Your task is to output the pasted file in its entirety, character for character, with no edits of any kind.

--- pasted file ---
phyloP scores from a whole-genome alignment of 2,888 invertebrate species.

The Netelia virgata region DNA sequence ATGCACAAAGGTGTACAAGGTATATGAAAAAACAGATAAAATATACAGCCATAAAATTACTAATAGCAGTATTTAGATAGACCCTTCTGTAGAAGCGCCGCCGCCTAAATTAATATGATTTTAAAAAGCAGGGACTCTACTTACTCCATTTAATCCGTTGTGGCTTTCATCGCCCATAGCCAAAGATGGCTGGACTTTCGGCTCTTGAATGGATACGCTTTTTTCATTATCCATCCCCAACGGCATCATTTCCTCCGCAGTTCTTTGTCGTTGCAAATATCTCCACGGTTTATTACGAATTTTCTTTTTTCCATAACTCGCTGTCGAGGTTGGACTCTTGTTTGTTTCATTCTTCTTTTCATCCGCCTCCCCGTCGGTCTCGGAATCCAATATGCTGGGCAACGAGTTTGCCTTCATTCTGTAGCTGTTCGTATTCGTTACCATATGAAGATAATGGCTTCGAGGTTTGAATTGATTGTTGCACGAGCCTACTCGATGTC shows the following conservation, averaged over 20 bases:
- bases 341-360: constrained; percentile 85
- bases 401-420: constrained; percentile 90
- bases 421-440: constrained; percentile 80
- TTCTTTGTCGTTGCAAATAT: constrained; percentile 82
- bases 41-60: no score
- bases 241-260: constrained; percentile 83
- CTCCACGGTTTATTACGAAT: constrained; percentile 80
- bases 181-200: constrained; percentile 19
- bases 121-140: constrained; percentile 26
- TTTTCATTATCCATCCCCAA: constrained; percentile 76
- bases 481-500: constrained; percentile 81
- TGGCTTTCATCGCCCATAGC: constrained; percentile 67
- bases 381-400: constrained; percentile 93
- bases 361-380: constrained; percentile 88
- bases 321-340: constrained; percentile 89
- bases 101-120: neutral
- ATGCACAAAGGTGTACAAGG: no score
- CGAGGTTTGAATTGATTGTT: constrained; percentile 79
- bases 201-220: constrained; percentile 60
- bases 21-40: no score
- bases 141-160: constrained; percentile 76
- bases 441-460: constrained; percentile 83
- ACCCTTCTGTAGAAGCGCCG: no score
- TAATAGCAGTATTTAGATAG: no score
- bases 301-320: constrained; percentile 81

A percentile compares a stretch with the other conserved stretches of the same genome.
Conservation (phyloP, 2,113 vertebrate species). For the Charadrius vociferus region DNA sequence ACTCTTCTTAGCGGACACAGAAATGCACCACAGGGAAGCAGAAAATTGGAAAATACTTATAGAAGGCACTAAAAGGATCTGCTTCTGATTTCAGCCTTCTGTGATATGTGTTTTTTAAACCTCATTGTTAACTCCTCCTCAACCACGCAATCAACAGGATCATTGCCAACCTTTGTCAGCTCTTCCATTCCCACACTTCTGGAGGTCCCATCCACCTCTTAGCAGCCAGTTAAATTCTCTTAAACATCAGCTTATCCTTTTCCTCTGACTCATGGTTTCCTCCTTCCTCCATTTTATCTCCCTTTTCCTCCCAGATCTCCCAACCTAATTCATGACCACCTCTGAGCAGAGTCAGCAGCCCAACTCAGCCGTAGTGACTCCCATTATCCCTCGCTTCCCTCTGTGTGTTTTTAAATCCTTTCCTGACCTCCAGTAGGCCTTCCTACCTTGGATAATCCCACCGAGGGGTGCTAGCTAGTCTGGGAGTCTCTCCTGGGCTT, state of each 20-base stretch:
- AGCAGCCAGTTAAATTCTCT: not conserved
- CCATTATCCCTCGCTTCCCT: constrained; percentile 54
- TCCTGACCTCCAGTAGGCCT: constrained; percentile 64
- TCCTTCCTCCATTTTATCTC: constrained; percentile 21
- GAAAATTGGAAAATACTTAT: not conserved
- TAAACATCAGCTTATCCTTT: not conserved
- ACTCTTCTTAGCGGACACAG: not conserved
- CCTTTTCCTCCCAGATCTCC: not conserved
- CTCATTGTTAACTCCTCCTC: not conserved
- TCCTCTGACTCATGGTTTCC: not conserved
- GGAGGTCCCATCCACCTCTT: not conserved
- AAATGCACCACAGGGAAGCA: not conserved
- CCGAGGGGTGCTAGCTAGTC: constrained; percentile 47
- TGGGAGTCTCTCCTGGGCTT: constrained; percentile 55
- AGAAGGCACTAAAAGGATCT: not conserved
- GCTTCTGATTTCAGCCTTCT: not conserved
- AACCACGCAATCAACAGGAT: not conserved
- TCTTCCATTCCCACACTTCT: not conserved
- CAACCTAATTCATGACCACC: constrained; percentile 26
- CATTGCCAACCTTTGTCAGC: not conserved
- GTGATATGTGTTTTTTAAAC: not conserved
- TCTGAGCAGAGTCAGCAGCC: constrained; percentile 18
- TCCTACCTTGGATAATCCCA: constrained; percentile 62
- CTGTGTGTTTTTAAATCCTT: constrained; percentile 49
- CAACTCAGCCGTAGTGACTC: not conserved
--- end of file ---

phyloP scores from a whole-genome alignment of 2,888 invertebrate species.

The Netelia virgata region DNA sequence ATGCACAAAGGTGTACAAGGTATATGAAAAAACAGATAAAATATACAGCCATAAAATTACTAATAGCAGTATTTAGATAGACCCTTCTGTAGAAGCGCCGCCGCCTAAATTAATATGATTTTAAAAAGCAGGGACTCTACTTACTCCATTTAATCCGTTGTGGCTTTCATCGCCCATAGCCAAAGATGGCTGGACTTTCGGCTCTTGAATGGATACGCTTTTTTCATTATCCATCCCCAACGGCATCATTTCCTCCGCAGTTCTTTGTCGTTGCAAATATCTCCACGGTTTATTACGAATTTTCTTTTTTCCATAACTCGCTGTCGAGGTTGGACTCTTGTTTGTTTCATTCTTCTTTTCATCCGCCTCCCCGTCGGTCTCGGAATCCAATATGCTGGGCAACGAGTTTGCCTTCATTCTGTAGCTGTTCGTATTCGTTACCATATGAAGATAATGGCTTCGAGGTTTGAATTGATTGTTGCACGAGCCTACTCGATGTC shows the following conservation, averaged over 20 bases:
- bases 341-360: constrained; percentile 85
- bases 401-420: constrained; percentile 90
- bases 421-440: constrained; percentile 80
- TTCTTTGTCGTTGCAAATAT: constrained; percentile 82
- bases 41-60: no score
- bases 241-260: constrained; percentile 83
- CTCCACGGTTTATTACGAAT: constrained; percentile 80
- bases 181-200: constrained; percentile 19
- bases 121-140: constrained; percentile 26
- TTTTCATTATCCATCCCCAA: constrained; percentile 76
- bases 481-500: constrained; percentile 81
- TGGCTTTCATCGCCCATAGC: constrained; percentile 67
- bases 381-400: constrained; percentile 93
- bases 361-380: constrained; percentile 88
- bases 321-340: constrained; percentile 89
- bases 101-120: neutral
- ATGCACAAAGGTGTACAAGG: no score
- CGAGGTTTGAATTGATTGTT: constrained; percentile 79
- bases 201-220: constrained; percentile 60
- bases 21-40: no score
- bases 141-160: constrained; percentile 76
- bases 441-460: constrained; percentile 83
- ACCCTTCTGTAGAAGCGCCG: no score
- TAATAGCAGTATTTAGATAG: no score
- bases 301-320: constrained; percentile 81

A percentile compares a stretch with the other conserved stretches of the same genome.
Conservation (phyloP, 2,113 vertebrate species). For the Charadrius vociferus region DNA sequence ACTCTTCTTAGCGGACACAGAAATGCACCACAGGGAAGCAGAAAATTGGAAAATACTTATAGAAGGCACTAAAAGGATCTGCTTCTGATTTCAGCCTTCTGTGATATGTGTTTTTTAAACCTCATTGTTAACTCCTCCTCAACCACGCAATCAACAGGATCATTGCCAACCTTTGTCAGCTCTTCCATTCCCACACTTCTGGAGGTCCCATCCACCTCTTAGCAGCCAGTTAAATTCTCTTAAACATCAGCTTATCCTTTTCCTCTGACTCATGGTTTCCTCCTTCCTCCATTTTATCTCCCTTTTCCTCCCAGATCTCCCAACCTAATTCATGACCACCTCTGAGCAGAGTCAGCAGCCCAACTCAGCCGTAGTGACTCCCATTATCCCTCGCTTCCCTCTGTGTGTTTTTAAATCCTTTCCTGACCTCCAGTAGGCCTTCCTACCTTGGATAATCCCACCGAGGGGTGCTAGCTAGTCTGGGAGTCTCTCCTGGGCTT, state of each 20-base stretch:
- AGCAGCCAGTTAAATTCTCT: not conserved
- CCATTATCCCTCGCTTCCCT: constrained; percentile 54
- TCCTGACCTCCAGTAGGCCT: constrained; percentile 64
- TCCTTCCTCCATTTTATCTC: constrained; percentile 21
- GAAAATTGGAAAATACTTAT: not conserved
- TAAACATCAGCTTATCCTTT: not conserved
- ACTCTTCTTAGCGGACACAG: not conserved
- CCTTTTCCTCCCAGATCTCC: not conserved
- CTCATTGTTAACTCCTCCTC: not conserved
- TCCTCTGACTCATGGTTTCC: not conserved
- GGAGGTCCCATCCACCTCTT: not conserved
- AAATGCACCACAGGGAAGCA: not conserved
- CCGAGGGGTGCTAGCTAGTC: constrained; percentile 47
- TGGGAGTCTCTCCTGGGCTT: constrained; percentile 55
- AGAAGGCACTAAAAGGATCT: not conserved
- GCTTCTGATTTCAGCCTTCT: not conserved
- AACCACGCAATCAACAGGAT: not conserved
- TCTTCCATTCCCACACTTCT: not conserved
- CAACCTAATTCATGACCACC: constrained; percentile 26
- CATTGCCAACCTTTGTCAGC: not conserved
- GTGATATGTGTTTTTTAAAC: not conserved
- TCTGAGCAGAGTCAGCAGCC: constrained; percentile 18
- TCCTACCTTGGATAATCCCA: constrained; percentile 62
- CTGTGTGTTTTTAAATCCTT: constrained; percentile 49
- CAACTCAGCCGTAGTGACTC: not conserved